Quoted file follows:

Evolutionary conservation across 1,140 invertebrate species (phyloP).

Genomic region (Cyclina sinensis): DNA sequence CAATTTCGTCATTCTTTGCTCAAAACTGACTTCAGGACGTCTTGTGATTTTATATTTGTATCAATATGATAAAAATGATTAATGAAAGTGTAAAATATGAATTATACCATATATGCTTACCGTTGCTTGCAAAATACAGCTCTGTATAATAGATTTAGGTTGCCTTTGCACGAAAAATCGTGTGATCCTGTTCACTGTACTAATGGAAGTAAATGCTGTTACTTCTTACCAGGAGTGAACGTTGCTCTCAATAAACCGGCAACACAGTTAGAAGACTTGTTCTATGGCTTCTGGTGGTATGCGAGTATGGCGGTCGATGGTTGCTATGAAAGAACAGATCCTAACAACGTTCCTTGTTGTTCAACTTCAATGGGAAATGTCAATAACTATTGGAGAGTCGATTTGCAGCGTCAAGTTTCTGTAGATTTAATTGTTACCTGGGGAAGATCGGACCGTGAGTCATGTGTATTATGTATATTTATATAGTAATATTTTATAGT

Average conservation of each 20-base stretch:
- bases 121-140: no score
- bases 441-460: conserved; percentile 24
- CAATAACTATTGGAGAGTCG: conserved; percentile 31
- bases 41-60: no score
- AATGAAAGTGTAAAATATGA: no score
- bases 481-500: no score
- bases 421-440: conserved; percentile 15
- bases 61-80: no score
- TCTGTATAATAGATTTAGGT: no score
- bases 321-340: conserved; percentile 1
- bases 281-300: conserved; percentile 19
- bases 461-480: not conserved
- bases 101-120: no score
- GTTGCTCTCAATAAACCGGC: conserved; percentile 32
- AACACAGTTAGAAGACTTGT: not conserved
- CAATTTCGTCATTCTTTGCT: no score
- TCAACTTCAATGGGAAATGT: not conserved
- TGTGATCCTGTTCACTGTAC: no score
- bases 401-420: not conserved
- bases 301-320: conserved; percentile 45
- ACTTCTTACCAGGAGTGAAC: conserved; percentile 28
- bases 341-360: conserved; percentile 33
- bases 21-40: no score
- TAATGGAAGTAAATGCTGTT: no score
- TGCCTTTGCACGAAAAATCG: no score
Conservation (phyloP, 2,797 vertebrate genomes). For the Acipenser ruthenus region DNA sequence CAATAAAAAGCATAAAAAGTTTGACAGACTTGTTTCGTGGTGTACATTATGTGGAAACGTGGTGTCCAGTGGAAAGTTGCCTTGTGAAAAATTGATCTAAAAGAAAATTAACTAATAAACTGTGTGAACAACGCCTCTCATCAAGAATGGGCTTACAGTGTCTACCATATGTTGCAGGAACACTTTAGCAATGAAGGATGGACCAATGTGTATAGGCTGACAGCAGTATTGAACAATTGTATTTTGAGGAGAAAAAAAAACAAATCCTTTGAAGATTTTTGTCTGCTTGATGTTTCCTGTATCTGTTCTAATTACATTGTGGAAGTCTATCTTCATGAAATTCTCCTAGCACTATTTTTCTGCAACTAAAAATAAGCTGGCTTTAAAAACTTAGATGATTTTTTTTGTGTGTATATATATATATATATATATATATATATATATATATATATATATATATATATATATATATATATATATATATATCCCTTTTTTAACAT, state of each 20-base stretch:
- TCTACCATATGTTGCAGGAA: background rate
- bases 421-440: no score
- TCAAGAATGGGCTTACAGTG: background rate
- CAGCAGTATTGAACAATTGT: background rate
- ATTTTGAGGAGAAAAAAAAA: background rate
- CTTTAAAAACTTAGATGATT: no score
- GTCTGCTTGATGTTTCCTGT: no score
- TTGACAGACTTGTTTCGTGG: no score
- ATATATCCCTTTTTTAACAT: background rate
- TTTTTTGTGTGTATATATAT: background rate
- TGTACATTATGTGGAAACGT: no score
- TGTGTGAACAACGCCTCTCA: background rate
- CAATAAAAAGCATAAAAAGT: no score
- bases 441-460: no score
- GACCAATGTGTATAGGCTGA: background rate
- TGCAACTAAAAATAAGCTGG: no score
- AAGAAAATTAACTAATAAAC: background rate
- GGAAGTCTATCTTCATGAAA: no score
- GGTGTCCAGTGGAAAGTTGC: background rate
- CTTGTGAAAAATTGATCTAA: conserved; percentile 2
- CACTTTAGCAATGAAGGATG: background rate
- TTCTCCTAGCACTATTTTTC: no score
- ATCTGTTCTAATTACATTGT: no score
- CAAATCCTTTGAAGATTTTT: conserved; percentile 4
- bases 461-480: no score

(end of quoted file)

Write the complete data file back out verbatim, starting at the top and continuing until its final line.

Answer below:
Evolutionary conservation across 1,140 invertebrate species (phyloP).

Genomic region (Cyclina sinensis): DNA sequence CAATTTCGTCATTCTTTGCTCAAAACTGACTTCAGGACGTCTTGTGATTTTATATTTGTATCAATATGATAAAAATGATTAATGAAAGTGTAAAATATGAATTATACCATATATGCTTACCGTTGCTTGCAAAATACAGCTCTGTATAATAGATTTAGGTTGCCTTTGCACGAAAAATCGTGTGATCCTGTTCACTGTACTAATGGAAGTAAATGCTGTTACTTCTTACCAGGAGTGAACGTTGCTCTCAATAAACCGGCAACACAGTTAGAAGACTTGTTCTATGGCTTCTGGTGGTATGCGAGTATGGCGGTCGATGGTTGCTATGAAAGAACAGATCCTAACAACGTTCCTTGTTGTTCAACTTCAATGGGAAATGTCAATAACTATTGGAGAGTCGATTTGCAGCGTCAAGTTTCTGTAGATTTAATTGTTACCTGGGGAAGATCGGACCGTGAGTCATGTGTATTATGTATATTTATATAGTAATATTTTATAGT

Average conservation of each 20-base stretch:
- bases 121-140: no score
- bases 441-460: conserved; percentile 24
- CAATAACTATTGGAGAGTCG: conserved; percentile 31
- bases 41-60: no score
- AATGAAAGTGTAAAATATGA: no score
- bases 481-500: no score
- bases 421-440: conserved; percentile 15
- bases 61-80: no score
- TCTGTATAATAGATTTAGGT: no score
- bases 321-340: conserved; percentile 1
- bases 281-300: conserved; percentile 19
- bases 461-480: not conserved
- bases 101-120: no score
- GTTGCTCTCAATAAACCGGC: conserved; percentile 32
- AACACAGTTAGAAGACTTGT: not conserved
- CAATTTCGTCATTCTTTGCT: no score
- TCAACTTCAATGGGAAATGT: not conserved
- TGTGATCCTGTTCACTGTAC: no score
- bases 401-420: not conserved
- bases 301-320: conserved; percentile 45
- ACTTCTTACCAGGAGTGAAC: conserved; percentile 28
- bases 341-360: conserved; percentile 33
- bases 21-40: no score
- TAATGGAAGTAAATGCTGTT: no score
- TGCCTTTGCACGAAAAATCG: no score
Conservation (phyloP, 2,797 vertebrate genomes). For the Acipenser ruthenus region DNA sequence CAATAAAAAGCATAAAAAGTTTGACAGACTTGTTTCGTGGTGTACATTATGTGGAAACGTGGTGTCCAGTGGAAAGTTGCCTTGTGAAAAATTGATCTAAAAGAAAATTAACTAATAAACTGTGTGAACAACGCCTCTCATCAAGAATGGGCTTACAGTGTCTACCATATGTTGCAGGAACACTTTAGCAATGAAGGATGGACCAATGTGTATAGGCTGACAGCAGTATTGAACAATTGTATTTTGAGGAGAAAAAAAAACAAATCCTTTGAAGATTTTTGTCTGCTTGATGTTTCCTGTATCTGTTCTAATTACATTGTGGAAGTCTATCTTCATGAAATTCTCCTAGCACTATTTTTCTGCAACTAAAAATAAGCTGGCTTTAAAAACTTAGATGATTTTTTTTGTGTGTATATATATATATATATATATATATATATATATATATATATATATATATATATATATATATATATATATATATATCCCTTTTTTAACAT, state of each 20-base stretch:
- TCTACCATATGTTGCAGGAA: background rate
- bases 421-440: no score
- TCAAGAATGGGCTTACAGTG: background rate
- CAGCAGTATTGAACAATTGT: background rate
- ATTTTGAGGAGAAAAAAAAA: background rate
- CTTTAAAAACTTAGATGATT: no score
- GTCTGCTTGATGTTTCCTGT: no score
- TTGACAGACTTGTTTCGTGG: no score
- ATATATCCCTTTTTTAACAT: background rate
- TTTTTTGTGTGTATATATAT: background rate
- TGTACATTATGTGGAAACGT: no score
- TGTGTGAACAACGCCTCTCA: background rate
- CAATAAAAAGCATAAAAAGT: no score
- bases 441-460: no score
- GACCAATGTGTATAGGCTGA: background rate
- TGCAACTAAAAATAAGCTGG: no score
- AAGAAAATTAACTAATAAAC: background rate
- GGAAGTCTATCTTCATGAAA: no score
- GGTGTCCAGTGGAAAGTTGC: background rate
- CTTGTGAAAAATTGATCTAA: conserved; percentile 2
- CACTTTAGCAATGAAGGATG: background rate
- TTCTCCTAGCACTATTTTTC: no score
- ATCTGTTCTAATTACATTGT: no score
- CAAATCCTTTGAAGATTTTT: conserved; percentile 4
- bases 461-480: no score